questions in your question. One is in general when progress
makes a particular group of people feel like who they
are is being taken from them, how do you deal with that? And then the other question is
specifically with this example with sustainable agriculture
and conventional agriculture, how do you reconcile
that difference? So, over here in this camp
you have a group of people and what needs to happen
to make us all healthy and sustainable makes them
feel like their livelihood and their identity
is being taken away. Most of the time, when I’ve
encountered that dynamic, that group of people
has historically felt like their values and who
they are hasn’t been valued by the larger society. Nine times out of 10, they
feel marginalized and have for a very long time, and it felt like people
haven’t listened to them, and it felt like their
interest haven’t been protected. So getting to really
concrete conversations about what interest of yours
haven’t been protected, and the conventional
agriculture people, their interest haven’t
been protected. I mean, the other side of the
American farmland story is that you have a bunch of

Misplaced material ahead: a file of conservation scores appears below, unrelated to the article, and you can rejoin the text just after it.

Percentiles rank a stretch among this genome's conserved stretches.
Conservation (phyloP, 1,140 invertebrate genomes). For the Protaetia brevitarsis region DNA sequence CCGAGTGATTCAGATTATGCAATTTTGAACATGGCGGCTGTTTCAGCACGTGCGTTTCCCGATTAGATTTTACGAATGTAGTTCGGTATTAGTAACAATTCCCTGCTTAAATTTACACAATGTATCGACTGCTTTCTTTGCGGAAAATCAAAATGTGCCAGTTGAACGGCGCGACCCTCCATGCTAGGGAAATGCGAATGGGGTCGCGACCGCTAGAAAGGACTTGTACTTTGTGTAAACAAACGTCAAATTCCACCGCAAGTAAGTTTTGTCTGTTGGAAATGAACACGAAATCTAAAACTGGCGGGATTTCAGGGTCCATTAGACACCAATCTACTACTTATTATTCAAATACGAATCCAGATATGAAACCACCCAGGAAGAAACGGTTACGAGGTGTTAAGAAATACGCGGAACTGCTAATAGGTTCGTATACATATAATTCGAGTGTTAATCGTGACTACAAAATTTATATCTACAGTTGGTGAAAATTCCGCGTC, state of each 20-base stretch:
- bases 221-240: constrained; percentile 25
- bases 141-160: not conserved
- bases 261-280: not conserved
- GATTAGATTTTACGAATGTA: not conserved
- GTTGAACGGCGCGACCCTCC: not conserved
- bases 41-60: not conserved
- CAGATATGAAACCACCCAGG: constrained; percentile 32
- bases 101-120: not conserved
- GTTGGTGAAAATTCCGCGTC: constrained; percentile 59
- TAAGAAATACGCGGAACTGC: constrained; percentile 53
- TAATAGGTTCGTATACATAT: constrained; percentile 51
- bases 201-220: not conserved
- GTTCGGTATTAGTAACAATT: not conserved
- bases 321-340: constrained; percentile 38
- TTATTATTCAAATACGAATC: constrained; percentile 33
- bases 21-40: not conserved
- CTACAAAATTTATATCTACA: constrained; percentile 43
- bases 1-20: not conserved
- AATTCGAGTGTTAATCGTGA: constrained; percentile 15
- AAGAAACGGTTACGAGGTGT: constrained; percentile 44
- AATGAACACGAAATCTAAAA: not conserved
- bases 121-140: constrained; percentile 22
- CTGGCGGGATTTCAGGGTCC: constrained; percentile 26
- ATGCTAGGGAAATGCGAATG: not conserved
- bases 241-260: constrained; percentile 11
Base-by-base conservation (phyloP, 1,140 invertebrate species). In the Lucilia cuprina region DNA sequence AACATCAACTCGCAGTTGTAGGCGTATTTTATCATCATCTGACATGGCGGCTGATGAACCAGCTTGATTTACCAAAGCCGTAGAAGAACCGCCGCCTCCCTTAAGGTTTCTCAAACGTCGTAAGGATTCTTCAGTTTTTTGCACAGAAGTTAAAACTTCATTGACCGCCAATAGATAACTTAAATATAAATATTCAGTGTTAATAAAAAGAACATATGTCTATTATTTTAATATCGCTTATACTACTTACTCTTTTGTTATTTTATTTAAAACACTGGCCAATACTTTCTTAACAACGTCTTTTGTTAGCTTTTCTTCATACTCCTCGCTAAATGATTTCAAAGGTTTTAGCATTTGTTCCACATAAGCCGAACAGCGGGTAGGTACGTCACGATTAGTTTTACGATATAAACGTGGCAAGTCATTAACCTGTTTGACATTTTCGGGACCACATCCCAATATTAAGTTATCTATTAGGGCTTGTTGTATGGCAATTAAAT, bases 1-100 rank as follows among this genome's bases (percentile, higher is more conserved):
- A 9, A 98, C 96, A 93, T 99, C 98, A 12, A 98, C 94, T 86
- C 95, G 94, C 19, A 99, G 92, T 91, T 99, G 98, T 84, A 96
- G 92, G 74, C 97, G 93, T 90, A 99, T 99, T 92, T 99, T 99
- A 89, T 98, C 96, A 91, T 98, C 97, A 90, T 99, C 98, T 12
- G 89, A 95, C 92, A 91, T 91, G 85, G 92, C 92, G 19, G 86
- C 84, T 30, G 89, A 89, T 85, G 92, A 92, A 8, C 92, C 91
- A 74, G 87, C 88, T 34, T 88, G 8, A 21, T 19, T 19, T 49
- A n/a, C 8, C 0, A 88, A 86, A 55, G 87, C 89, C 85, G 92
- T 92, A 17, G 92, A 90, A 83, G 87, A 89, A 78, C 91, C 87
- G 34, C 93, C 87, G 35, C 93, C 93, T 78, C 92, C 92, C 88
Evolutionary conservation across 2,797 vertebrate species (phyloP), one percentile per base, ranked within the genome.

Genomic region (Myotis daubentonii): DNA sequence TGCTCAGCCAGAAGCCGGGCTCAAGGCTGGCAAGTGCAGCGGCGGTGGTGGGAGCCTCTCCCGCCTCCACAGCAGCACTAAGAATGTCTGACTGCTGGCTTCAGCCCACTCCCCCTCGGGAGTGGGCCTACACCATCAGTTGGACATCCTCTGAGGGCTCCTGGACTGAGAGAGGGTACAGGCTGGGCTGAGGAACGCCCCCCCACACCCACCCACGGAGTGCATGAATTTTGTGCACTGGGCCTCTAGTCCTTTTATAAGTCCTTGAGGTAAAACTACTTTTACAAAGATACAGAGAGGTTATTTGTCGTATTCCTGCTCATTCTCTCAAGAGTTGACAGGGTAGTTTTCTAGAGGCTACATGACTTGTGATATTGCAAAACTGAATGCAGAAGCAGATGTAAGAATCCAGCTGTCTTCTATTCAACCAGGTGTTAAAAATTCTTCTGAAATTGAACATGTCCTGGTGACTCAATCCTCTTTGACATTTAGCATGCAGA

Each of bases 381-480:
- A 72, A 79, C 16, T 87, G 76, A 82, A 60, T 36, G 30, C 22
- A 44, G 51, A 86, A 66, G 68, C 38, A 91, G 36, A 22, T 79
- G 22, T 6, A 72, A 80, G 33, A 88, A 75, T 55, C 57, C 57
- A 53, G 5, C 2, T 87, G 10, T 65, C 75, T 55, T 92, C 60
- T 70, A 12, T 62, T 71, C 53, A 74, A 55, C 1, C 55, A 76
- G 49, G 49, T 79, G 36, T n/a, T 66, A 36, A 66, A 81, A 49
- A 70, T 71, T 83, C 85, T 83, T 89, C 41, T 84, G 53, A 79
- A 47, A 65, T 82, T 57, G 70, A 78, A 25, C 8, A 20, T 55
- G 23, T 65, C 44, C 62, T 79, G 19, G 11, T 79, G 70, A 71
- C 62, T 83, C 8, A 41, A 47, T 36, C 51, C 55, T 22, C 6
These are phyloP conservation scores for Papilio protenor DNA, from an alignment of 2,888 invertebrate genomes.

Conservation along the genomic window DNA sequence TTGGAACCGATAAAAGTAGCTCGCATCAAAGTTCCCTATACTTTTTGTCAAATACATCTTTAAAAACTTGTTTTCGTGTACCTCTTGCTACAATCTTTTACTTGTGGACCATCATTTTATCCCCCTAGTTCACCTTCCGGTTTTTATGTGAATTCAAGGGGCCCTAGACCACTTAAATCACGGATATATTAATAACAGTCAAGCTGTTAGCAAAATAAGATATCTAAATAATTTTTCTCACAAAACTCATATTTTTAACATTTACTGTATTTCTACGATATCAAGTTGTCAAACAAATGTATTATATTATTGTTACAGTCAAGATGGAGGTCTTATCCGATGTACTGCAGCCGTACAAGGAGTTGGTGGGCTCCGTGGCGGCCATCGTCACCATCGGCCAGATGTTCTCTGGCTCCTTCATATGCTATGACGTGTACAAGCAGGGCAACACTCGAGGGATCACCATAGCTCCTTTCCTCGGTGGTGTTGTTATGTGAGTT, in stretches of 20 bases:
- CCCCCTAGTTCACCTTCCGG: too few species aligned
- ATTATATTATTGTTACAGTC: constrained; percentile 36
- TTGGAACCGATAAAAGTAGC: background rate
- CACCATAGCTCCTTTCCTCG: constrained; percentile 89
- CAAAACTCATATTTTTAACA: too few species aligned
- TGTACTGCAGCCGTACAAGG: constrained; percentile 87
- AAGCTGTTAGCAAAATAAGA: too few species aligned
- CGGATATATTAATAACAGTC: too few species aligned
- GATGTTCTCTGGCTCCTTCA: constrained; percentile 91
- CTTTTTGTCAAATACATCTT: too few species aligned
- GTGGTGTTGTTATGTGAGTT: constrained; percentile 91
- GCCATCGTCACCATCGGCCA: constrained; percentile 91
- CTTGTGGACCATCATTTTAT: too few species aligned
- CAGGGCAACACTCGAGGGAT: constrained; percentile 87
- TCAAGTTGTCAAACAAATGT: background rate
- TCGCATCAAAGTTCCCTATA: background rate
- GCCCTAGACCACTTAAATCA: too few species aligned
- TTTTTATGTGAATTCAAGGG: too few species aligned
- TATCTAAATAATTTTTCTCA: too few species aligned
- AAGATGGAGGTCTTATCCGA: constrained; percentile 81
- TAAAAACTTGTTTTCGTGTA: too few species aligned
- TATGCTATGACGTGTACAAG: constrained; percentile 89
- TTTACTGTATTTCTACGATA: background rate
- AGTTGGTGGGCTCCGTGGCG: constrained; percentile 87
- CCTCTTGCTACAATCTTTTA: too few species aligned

Africans who got brought to this country to work the
land, because Native Americans, when they tried to enslave
them were just like FU. We know this landscape
way better than you. We don’t run, or we’ll die because that’s kind
of who we are. We will not be enslaved
in our own land. So African-Americans
were brought over. And white southern farmers– the history of a working class
white farmers in this country, is also a very sad one. Because when George
Washington became president of the United States, he was
one of the wealthiest people in this country, to be clear. There is no such thing
as this every man who was running the country,
Washington, Thomas Jefferson, all of those people,
hell of money. They were the 1%. And they structured the
beginnings of this country to even alienate
their own people, because things haven’t
actually changed that much. So Midwesterners, who have felt
like everything has been taken from them over and over
and over and over again, southerners who have felt
like everything has been taken from them over and over and over
again back to the civil war, in a way, they’re right. We have a very common struggle but people tend not
to see it that way. Usually those people don’t
expect me to come and say, “Actually, I feel you”,